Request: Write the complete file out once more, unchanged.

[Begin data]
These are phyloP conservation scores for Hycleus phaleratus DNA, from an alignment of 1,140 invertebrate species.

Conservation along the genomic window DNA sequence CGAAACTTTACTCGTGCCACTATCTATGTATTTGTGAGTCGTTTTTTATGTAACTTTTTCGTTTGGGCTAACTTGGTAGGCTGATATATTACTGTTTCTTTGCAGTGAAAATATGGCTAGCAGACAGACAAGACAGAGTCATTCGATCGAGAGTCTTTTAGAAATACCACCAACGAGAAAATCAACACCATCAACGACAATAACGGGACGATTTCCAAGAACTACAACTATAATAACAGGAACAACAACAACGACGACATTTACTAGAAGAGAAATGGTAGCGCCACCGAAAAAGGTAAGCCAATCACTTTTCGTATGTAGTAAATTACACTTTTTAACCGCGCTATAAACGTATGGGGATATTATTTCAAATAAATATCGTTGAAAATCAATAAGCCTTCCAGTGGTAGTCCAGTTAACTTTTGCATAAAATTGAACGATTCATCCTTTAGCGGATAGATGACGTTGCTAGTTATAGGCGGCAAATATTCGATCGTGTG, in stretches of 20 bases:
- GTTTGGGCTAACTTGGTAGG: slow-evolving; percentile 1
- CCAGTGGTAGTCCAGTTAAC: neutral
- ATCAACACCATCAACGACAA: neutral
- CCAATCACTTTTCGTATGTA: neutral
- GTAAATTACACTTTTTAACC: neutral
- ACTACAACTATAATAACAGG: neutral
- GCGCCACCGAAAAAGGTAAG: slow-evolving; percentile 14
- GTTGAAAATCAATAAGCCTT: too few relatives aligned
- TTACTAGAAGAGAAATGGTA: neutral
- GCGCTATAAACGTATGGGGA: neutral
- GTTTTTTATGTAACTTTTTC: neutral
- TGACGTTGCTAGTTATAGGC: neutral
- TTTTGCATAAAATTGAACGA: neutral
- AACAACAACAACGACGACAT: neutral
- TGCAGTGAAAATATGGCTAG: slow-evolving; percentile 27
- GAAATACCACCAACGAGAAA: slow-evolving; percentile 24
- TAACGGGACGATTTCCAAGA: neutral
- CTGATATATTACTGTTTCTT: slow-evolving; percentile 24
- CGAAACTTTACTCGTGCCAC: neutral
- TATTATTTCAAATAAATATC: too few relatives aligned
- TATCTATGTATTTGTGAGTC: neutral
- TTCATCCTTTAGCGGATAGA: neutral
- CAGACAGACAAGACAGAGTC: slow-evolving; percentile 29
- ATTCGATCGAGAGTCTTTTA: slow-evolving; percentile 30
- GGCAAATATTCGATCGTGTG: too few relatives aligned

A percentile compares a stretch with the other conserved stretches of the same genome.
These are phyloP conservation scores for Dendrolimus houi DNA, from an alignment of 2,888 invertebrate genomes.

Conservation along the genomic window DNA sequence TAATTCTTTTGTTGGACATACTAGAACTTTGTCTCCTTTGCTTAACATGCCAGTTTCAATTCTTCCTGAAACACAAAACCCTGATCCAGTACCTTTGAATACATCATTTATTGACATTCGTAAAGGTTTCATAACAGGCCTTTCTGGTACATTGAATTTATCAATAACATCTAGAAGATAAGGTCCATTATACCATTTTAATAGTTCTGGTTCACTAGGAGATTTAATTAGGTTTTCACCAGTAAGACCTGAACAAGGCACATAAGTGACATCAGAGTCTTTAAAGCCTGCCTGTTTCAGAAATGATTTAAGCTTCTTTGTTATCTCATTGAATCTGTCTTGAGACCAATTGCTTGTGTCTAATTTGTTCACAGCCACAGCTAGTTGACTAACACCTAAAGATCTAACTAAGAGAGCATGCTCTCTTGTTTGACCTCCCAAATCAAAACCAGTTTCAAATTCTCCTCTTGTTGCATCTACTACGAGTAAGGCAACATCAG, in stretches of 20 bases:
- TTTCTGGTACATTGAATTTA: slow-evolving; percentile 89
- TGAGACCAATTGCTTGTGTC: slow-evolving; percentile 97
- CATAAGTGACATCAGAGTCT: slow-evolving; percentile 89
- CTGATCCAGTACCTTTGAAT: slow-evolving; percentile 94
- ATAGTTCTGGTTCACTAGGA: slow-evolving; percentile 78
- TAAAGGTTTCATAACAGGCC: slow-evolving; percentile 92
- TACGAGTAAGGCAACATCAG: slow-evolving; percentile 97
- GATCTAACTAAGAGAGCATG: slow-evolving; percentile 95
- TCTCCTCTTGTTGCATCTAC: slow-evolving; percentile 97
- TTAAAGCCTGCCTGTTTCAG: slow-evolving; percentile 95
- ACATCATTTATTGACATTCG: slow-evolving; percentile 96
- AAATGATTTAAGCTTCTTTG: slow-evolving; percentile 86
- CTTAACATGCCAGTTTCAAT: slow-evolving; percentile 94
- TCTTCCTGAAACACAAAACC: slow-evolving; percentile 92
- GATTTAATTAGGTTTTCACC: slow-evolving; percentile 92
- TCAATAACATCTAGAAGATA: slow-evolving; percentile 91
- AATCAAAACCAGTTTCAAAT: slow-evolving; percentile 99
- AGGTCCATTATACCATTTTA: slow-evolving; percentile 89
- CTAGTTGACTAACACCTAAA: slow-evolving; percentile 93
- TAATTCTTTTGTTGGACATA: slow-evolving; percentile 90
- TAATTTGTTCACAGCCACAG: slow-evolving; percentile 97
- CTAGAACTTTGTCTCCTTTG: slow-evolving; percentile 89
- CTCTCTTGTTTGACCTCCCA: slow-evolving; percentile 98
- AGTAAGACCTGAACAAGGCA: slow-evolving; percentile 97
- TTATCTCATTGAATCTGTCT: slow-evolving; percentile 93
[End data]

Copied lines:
These are phyloP conservation scores for Hycleus phaleratus DNA, from an alignment of 1,140 invertebrate species.

Conservation along the genomic window DNA sequence CGAAACTTTACTCGTGCCACTATCTATGTATTTGTGAGTCGTTTTTTATGTAACTTTTTCGTTTGGGCTAACTTGGTAGGCTGATATATTACTGTTTCTTTGCAGTGAAAATATGGCTAGCAGACAGACAAGACAGAGTCATTCGATCGAGAGTCTTTTAGAAATACCACCAACGAGAAAATCAACACCATCAACGACAATAACGGGACGATTTCCAAGAACTACAACTATAATAACAGGAACAACAACAACGACGACATTTACTAGAAGAGAAATGGTAGCGCCACCGAAAAAGGTAAGCCAATCACTTTTCGTATGTAGTAAATTACACTTTTTAACCGCGCTATAAACGTATGGGGATATTATTTCAAATAAATATCGTTGAAAATCAATAAGCCTTCCAGTGGTAGTCCAGTTAACTTTTGCATAAAATTGAACGATTCATCCTTTAGCGGATAGATGACGTTGCTAGTTATAGGCGGCAAATATTCGATCGTGTG, in stretches of 20 bases:
- GTTTGGGCTAACTTGGTAGG: slow-evolving; percentile 1
- CCAGTGGTAGTCCAGTTAAC: neutral
- ATCAACACCATCAACGACAA: neutral
- CCAATCACTTTTCGTATGTA: neutral
- GTAAATTACACTTTTTAACC: neutral
- ACTACAACTATAATAACAGG: neutral
- GCGCCACCGAAAAAGGTAAG: slow-evolving; percentile 14
- GTTGAAAATCAATAAGCCTT: too few relatives aligned
- TTACTAGAAGAGAAATGGTA: neutral
- GCGCTATAAACGTATGGGGA: neutral
- GTTTTTTATGTAACTTTTTC: neutral
- TGACGTTGCTAGTTATAGGC: neutral
- TTTTGCATAAAATTGAACGA: neutral
- AACAACAACAACGACGACAT: neutral
- TGCAGTGAAAATATGGCTAG: slow-evolving; percentile 27
- GAAATACCACCAACGAGAAA: slow-evolving; percentile 24
- TAACGGGACGATTTCCAAGA: neutral
- CTGATATATTACTGTTTCTT: slow-evolving; percentile 24
- CGAAACTTTACTCGTGCCAC: neutral
- TATTATTTCAAATAAATATC: too few relatives aligned
- TATCTATGTATTTGTGAGTC: neutral
- TTCATCCTTTAGCGGATAGA: neutral
- CAGACAGACAAGACAGAGTC: slow-evolving; percentile 29
- ATTCGATCGAGAGTCTTTTA: slow-evolving; percentile 30
- GGCAAATATTCGATCGTGTG: too few relatives aligned

A percentile compares a stretch with the other conserved stretches of the same genome.
These are phyloP conservation scores for Dendrolimus houi DNA, from an alignment of 2,888 invertebrate genomes.

Conservation along the genomic window DNA sequence TAATTCTTTTGTTGGACATACTAGAACTTTGTCTCCTTTGCTTAACATGCCAGTTTCAATTCTTCCTGAAACACAAAACCCTGATCCAGTACCTTTGAATACATCATTTATTGACATTCGTAAAGGTTTCATAACAGGCCTTTCTGGTACATTGAATTTATCAATAACATCTAGAAGATAAGGTCCATTATACCATTTTAATAGTTCTGGTTCACTAGGAGATTTAATTAGGTTTTCACCAGTAAGACCTGAACAAGGCACATAAGTGACATCAGAGTCTTTAAAGCCTGCCTGTTTCAGAAATGATTTAAGCTTCTTTGTTATCTCATTGAATCTGTCTTGAGACCAATTGCTTGTGTCTAATTTGTTCACAGCCACAGCTAGTTGACTAACACCTAAAGATCTAACTAAGAGAGCATGCTCTCTTGTTTGACCTCCCAAATCAAAACCAGTTTCAAATTCTCCTCTTGTTGCATCTACTACGAGTAAGGCAACATCAG, in stretches of 20 bases:
- TTTCTGGTACATTGAATTTA: slow-evolving; percentile 89
- TGAGACCAATTGCTTGTGTC: slow-evolving; percentile 97
- CATAAGTGACATCAGAGTCT: slow-evolving; percentile 89
- CTGATCCAGTACCTTTGAAT: slow-evolving; percentile 94
- ATAGTTCTGGTTCACTAGGA: slow-evolving; percentile 78
- TAAAGGTTTCATAACAGGCC: slow-evolving; percentile 92
- TACGAGTAAGGCAACATCAG: slow-evolving; percentile 97
- GATCTAACTAAGAGAGCATG: slow-evolving; percentile 95
- TCTCCTCTTGTTGCATCTAC: slow-evolving; percentile 97
- TTAAAGCCTGCCTGTTTCAG: slow-evolving; percentile 95
- ACATCATTTATTGACATTCG: slow-evolving; percentile 96
- AAATGATTTAAGCTTCTTTG: slow-evolving; percentile 86
- CTTAACATGCCAGTTTCAAT: slow-evolving; percentile 94
- TCTTCCTGAAACACAAAACC: slow-evolving; percentile 92
- GATTTAATTAGGTTTTCACC: slow-evolving; percentile 92
- TCAATAACATCTAGAAGATA: slow-evolving; percentile 91
- AATCAAAACCAGTTTCAAAT: slow-evolving; percentile 99
- AGGTCCATTATACCATTTTA: slow-evolving; percentile 89
- CTAGTTGACTAACACCTAAA: slow-evolving; percentile 93
- TAATTCTTTTGTTGGACATA: slow-evolving; percentile 90
- TAATTTGTTCACAGCCACAG: slow-evolving; percentile 97
- CTAGAACTTTGTCTCCTTTG: slow-evolving; percentile 89
- CTCTCTTGTTTGACCTCCCA: slow-evolving; percentile 98
- AGTAAGACCTGAACAAGGCA: slow-evolving; percentile 97
- TTATCTCATTGAATCTGTCT: slow-evolving; percentile 93